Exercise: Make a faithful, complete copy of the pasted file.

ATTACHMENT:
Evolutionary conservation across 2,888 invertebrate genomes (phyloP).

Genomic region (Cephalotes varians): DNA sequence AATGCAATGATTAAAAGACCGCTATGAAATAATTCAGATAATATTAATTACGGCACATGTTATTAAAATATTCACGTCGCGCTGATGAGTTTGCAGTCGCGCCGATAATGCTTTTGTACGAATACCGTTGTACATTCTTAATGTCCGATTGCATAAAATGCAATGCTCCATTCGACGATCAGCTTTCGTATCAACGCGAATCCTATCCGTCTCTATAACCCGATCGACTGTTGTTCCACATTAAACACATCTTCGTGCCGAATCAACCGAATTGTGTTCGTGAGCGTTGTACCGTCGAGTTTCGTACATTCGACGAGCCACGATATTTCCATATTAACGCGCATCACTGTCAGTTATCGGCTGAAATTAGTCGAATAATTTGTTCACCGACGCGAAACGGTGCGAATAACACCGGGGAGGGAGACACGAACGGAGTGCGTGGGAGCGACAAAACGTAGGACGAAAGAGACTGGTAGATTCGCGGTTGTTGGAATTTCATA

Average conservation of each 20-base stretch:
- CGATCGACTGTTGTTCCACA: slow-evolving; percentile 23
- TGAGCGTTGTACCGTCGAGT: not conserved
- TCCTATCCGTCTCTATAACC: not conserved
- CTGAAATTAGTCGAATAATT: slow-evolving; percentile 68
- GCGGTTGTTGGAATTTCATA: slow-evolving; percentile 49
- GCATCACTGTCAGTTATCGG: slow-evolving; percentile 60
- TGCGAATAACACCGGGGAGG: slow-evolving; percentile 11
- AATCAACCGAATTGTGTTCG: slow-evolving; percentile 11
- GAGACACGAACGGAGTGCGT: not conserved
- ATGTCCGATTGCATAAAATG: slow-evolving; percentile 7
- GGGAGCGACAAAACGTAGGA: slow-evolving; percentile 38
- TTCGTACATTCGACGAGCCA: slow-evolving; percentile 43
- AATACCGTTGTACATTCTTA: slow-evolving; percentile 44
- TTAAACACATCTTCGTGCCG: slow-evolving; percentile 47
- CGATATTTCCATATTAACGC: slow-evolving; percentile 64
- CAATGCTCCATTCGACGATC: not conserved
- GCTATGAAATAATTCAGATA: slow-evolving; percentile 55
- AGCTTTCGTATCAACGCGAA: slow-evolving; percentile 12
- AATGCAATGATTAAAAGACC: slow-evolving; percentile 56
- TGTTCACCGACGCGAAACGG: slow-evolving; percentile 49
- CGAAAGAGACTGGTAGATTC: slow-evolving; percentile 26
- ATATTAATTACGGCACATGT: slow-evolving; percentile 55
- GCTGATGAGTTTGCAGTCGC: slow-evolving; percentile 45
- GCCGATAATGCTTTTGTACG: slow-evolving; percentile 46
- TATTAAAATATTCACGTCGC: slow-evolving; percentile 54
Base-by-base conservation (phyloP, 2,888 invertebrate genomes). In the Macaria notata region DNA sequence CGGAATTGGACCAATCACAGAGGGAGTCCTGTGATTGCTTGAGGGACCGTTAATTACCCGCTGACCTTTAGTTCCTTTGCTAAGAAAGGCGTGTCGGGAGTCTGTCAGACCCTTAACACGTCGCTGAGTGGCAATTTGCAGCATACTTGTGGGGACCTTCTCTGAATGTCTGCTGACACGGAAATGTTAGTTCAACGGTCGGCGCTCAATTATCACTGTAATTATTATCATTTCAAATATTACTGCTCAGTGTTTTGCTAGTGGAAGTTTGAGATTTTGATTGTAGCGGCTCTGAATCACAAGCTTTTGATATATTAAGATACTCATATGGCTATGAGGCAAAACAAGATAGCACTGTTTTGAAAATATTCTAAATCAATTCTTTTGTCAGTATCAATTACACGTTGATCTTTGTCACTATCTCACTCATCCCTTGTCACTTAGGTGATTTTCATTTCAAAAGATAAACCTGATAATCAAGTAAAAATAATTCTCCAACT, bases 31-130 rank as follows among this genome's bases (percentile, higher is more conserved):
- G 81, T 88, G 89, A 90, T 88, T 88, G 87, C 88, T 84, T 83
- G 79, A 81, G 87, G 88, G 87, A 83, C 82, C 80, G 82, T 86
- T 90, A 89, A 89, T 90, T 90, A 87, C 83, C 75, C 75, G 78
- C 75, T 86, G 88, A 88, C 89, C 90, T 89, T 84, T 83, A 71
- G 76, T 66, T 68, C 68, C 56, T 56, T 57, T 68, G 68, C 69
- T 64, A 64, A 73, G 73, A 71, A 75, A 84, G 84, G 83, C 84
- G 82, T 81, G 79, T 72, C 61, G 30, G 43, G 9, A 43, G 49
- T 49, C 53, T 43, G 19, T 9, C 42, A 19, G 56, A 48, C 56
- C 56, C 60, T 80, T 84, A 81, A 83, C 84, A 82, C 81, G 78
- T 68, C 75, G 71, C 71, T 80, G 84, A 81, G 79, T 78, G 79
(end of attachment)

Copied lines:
Evolutionary conservation across 2,888 invertebrate genomes (phyloP).

Genomic region (Cephalotes varians): DNA sequence AATGCAATGATTAAAAGACCGCTATGAAATAATTCAGATAATATTAATTACGGCACATGTTATTAAAATATTCACGTCGCGCTGATGAGTTTGCAGTCGCGCCGATAATGCTTTTGTACGAATACCGTTGTACATTCTTAATGTCCGATTGCATAAAATGCAATGCTCCATTCGACGATCAGCTTTCGTATCAACGCGAATCCTATCCGTCTCTATAACCCGATCGACTGTTGTTCCACATTAAACACATCTTCGTGCCGAATCAACCGAATTGTGTTCGTGAGCGTTGTACCGTCGAGTTTCGTACATTCGACGAGCCACGATATTTCCATATTAACGCGCATCACTGTCAGTTATCGGCTGAAATTAGTCGAATAATTTGTTCACCGACGCGAAACGGTGCGAATAACACCGGGGAGGGAGACACGAACGGAGTGCGTGGGAGCGACAAAACGTAGGACGAAAGAGACTGGTAGATTCGCGGTTGTTGGAATTTCATA

Average conservation of each 20-base stretch:
- CGATCGACTGTTGTTCCACA: slow-evolving; percentile 23
- TGAGCGTTGTACCGTCGAGT: not conserved
- TCCTATCCGTCTCTATAACC: not conserved
- CTGAAATTAGTCGAATAATT: slow-evolving; percentile 68
- GCGGTTGTTGGAATTTCATA: slow-evolving; percentile 49
- GCATCACTGTCAGTTATCGG: slow-evolving; percentile 60
- TGCGAATAACACCGGGGAGG: slow-evolving; percentile 11
- AATCAACCGAATTGTGTTCG: slow-evolving; percentile 11
- GAGACACGAACGGAGTGCGT: not conserved
- ATGTCCGATTGCATAAAATG: slow-evolving; percentile 7
- GGGAGCGACAAAACGTAGGA: slow-evolving; percentile 38
- TTCGTACATTCGACGAGCCA: slow-evolving; percentile 43
- AATACCGTTGTACATTCTTA: slow-evolving; percentile 44
- TTAAACACATCTTCGTGCCG: slow-evolving; percentile 47
- CGATATTTCCATATTAACGC: slow-evolving; percentile 64
- CAATGCTCCATTCGACGATC: not conserved
- GCTATGAAATAATTCAGATA: slow-evolving; percentile 55
- AGCTTTCGTATCAACGCGAA: slow-evolving; percentile 12
- AATGCAATGATTAAAAGACC: slow-evolving; percentile 56
- TGTTCACCGACGCGAAACGG: slow-evolving; percentile 49
- CGAAAGAGACTGGTAGATTC: slow-evolving; percentile 26
- ATATTAATTACGGCACATGT: slow-evolving; percentile 55
- GCTGATGAGTTTGCAGTCGC: slow-evolving; percentile 45
- GCCGATAATGCTTTTGTACG: slow-evolving; percentile 46
- TATTAAAATATTCACGTCGC: slow-evolving; percentile 54
Base-by-base conservation (phyloP, 2,888 invertebrate genomes). In the Macaria notata region DNA sequence CGGAATTGGACCAATCACAGAGGGAGTCCTGTGATTGCTTGAGGGACCGTTAATTACCCGCTGACCTTTAGTTCCTTTGCTAAGAAAGGCGTGTCGGGAGTCTGTCAGACCCTTAACACGTCGCTGAGTGGCAATTTGCAGCATACTTGTGGGGACCTTCTCTGAATGTCTGCTGACACGGAAATGTTAGTTCAACGGTCGGCGCTCAATTATCACTGTAATTATTATCATTTCAAATATTACTGCTCAGTGTTTTGCTAGTGGAAGTTTGAGATTTTGATTGTAGCGGCTCTGAATCACAAGCTTTTGATATATTAAGATACTCATATGGCTATGAGGCAAAACAAGATAGCACTGTTTTGAAAATATTCTAAATCAATTCTTTTGTCAGTATCAATTACACGTTGATCTTTGTCACTATCTCACTCATCCCTTGTCACTTAGGTGATTTTCATTTCAAAAGATAAACCTGATAATCAAGTAAAAATAATTCTCCAACT, bases 31-130 rank as follows among this genome's bases (percentile, higher is more conserved):
- G 81, T 88, G 89, A 90, T 88, T 88, G 87, C 88, T 84, T 83
- G 79, A 81, G 87, G 88, G 87, A 83, C 82, C 80, G 82, T 86
- T 90, A 89, A 89, T 90, T 90, A 87, C 83, C 75, C 75, G 78
- C 75, T 86, G 88, A 88, C 89, C 90, T 89, T 84, T 83, A 71
- G 76, T 66, T 68, C 68, C 56, T 56, T 57, T 68, G 68, C 69
- T 64, A 64, A 73, G 73, A 71, A 75, A 84, G 84, G 83, C 84
- G 82, T 81, G 79, T 72, C 61, G 30, G 43, G 9, A 43, G 49
- T 49, C 53, T 43, G 19, T 9, C 42, A 19, G 56, A 48, C 56
- C 56, C 60, T 80, T 84, A 81, A 83, C 84, A 82, C 81, G 78
- T 68, C 75, G 71, C 71, T 80, G 84, A 81, G 79, T 78, G 79